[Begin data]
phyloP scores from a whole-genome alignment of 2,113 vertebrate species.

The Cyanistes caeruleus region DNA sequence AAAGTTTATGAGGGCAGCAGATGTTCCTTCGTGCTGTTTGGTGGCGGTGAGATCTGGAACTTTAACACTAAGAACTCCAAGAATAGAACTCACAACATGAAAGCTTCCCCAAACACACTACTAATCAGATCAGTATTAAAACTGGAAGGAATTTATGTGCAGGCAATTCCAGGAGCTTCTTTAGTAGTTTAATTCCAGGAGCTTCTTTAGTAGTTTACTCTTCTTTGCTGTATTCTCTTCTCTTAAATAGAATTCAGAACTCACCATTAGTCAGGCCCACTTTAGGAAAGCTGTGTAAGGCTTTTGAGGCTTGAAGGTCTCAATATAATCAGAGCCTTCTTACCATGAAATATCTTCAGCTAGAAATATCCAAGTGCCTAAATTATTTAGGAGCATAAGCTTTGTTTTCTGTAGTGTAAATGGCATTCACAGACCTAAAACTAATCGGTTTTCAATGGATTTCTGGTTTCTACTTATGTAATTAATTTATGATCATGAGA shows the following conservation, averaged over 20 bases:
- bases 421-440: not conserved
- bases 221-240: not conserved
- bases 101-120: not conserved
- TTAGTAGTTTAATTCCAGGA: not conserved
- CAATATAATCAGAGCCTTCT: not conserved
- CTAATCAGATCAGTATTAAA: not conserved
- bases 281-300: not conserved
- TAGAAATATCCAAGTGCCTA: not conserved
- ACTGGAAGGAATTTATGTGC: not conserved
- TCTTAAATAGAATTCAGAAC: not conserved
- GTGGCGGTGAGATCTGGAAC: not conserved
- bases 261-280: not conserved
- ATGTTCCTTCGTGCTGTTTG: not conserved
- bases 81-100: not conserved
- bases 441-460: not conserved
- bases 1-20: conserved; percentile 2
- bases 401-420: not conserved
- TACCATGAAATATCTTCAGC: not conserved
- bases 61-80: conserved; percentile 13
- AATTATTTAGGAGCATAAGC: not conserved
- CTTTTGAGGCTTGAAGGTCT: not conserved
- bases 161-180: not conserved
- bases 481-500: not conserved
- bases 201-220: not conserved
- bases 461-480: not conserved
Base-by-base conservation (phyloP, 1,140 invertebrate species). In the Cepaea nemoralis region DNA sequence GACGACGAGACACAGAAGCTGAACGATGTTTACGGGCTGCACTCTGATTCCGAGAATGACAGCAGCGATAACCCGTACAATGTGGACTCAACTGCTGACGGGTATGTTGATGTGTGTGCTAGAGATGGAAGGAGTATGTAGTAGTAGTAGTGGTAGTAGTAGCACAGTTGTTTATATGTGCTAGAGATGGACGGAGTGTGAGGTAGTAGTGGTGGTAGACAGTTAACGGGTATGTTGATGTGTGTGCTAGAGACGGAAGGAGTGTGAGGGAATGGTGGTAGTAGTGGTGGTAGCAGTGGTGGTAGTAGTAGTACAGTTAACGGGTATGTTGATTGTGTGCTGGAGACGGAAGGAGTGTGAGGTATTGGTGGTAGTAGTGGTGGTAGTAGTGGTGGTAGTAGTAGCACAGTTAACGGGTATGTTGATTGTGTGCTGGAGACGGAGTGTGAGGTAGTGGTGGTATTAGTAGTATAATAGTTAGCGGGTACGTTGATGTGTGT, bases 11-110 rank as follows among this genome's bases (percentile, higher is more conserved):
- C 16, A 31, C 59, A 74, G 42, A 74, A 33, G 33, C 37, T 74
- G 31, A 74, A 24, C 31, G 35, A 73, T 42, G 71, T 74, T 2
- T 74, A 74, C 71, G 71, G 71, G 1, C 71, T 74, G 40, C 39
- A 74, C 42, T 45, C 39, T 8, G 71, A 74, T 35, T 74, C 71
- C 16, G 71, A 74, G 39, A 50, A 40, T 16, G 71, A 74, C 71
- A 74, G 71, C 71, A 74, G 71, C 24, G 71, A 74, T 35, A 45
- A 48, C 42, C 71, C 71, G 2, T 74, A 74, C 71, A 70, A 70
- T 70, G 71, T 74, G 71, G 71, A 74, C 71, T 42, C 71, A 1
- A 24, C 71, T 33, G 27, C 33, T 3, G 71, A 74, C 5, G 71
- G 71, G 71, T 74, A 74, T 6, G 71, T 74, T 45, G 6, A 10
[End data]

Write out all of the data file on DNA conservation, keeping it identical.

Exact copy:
phyloP scores from a whole-genome alignment of 2,113 vertebrate species.

The Cyanistes caeruleus region DNA sequence AAAGTTTATGAGGGCAGCAGATGTTCCTTCGTGCTGTTTGGTGGCGGTGAGATCTGGAACTTTAACACTAAGAACTCCAAGAATAGAACTCACAACATGAAAGCTTCCCCAAACACACTACTAATCAGATCAGTATTAAAACTGGAAGGAATTTATGTGCAGGCAATTCCAGGAGCTTCTTTAGTAGTTTAATTCCAGGAGCTTCTTTAGTAGTTTACTCTTCTTTGCTGTATTCTCTTCTCTTAAATAGAATTCAGAACTCACCATTAGTCAGGCCCACTTTAGGAAAGCTGTGTAAGGCTTTTGAGGCTTGAAGGTCTCAATATAATCAGAGCCTTCTTACCATGAAATATCTTCAGCTAGAAATATCCAAGTGCCTAAATTATTTAGGAGCATAAGCTTTGTTTTCTGTAGTGTAAATGGCATTCACAGACCTAAAACTAATCGGTTTTCAATGGATTTCTGGTTTCTACTTATGTAATTAATTTATGATCATGAGA shows the following conservation, averaged over 20 bases:
- bases 421-440: not conserved
- bases 221-240: not conserved
- bases 101-120: not conserved
- TTAGTAGTTTAATTCCAGGA: not conserved
- CAATATAATCAGAGCCTTCT: not conserved
- CTAATCAGATCAGTATTAAA: not conserved
- bases 281-300: not conserved
- TAGAAATATCCAAGTGCCTA: not conserved
- ACTGGAAGGAATTTATGTGC: not conserved
- TCTTAAATAGAATTCAGAAC: not conserved
- GTGGCGGTGAGATCTGGAAC: not conserved
- bases 261-280: not conserved
- ATGTTCCTTCGTGCTGTTTG: not conserved
- bases 81-100: not conserved
- bases 441-460: not conserved
- bases 1-20: conserved; percentile 2
- bases 401-420: not conserved
- TACCATGAAATATCTTCAGC: not conserved
- bases 61-80: conserved; percentile 13
- AATTATTTAGGAGCATAAGC: not conserved
- CTTTTGAGGCTTGAAGGTCT: not conserved
- bases 161-180: not conserved
- bases 481-500: not conserved
- bases 201-220: not conserved
- bases 461-480: not conserved
Base-by-base conservation (phyloP, 1,140 invertebrate species). In the Cepaea nemoralis region DNA sequence GACGACGAGACACAGAAGCTGAACGATGTTTACGGGCTGCACTCTGATTCCGAGAATGACAGCAGCGATAACCCGTACAATGTGGACTCAACTGCTGACGGGTATGTTGATGTGTGTGCTAGAGATGGAAGGAGTATGTAGTAGTAGTAGTGGTAGTAGTAGCACAGTTGTTTATATGTGCTAGAGATGGACGGAGTGTGAGGTAGTAGTGGTGGTAGACAGTTAACGGGTATGTTGATGTGTGTGCTAGAGACGGAAGGAGTGTGAGGGAATGGTGGTAGTAGTGGTGGTAGCAGTGGTGGTAGTAGTAGTACAGTTAACGGGTATGTTGATTGTGTGCTGGAGACGGAAGGAGTGTGAGGTATTGGTGGTAGTAGTGGTGGTAGTAGTGGTGGTAGTAGTAGCACAGTTAACGGGTATGTTGATTGTGTGCTGGAGACGGAGTGTGAGGTAGTGGTGGTATTAGTAGTATAATAGTTAGCGGGTACGTTGATGTGTGT, bases 11-110 rank as follows among this genome's bases (percentile, higher is more conserved):
- C 16, A 31, C 59, A 74, G 42, A 74, A 33, G 33, C 37, T 74
- G 31, A 74, A 24, C 31, G 35, A 73, T 42, G 71, T 74, T 2
- T 74, A 74, C 71, G 71, G 71, G 1, C 71, T 74, G 40, C 39
- A 74, C 42, T 45, C 39, T 8, G 71, A 74, T 35, T 74, C 71
- C 16, G 71, A 74, G 39, A 50, A 40, T 16, G 71, A 74, C 71
- A 74, G 71, C 71, A 74, G 71, C 24, G 71, A 74, T 35, A 45
- A 48, C 42, C 71, C 71, G 2, T 74, A 74, C 71, A 70, A 70
- T 70, G 71, T 74, G 71, G 71, A 74, C 71, T 42, C 71, A 1
- A 24, C 71, T 33, G 27, C 33, T 3, G 71, A 74, C 5, G 71
- G 71, G 71, T 74, A 74, T 6, G 71, T 74, T 45, G 6, A 10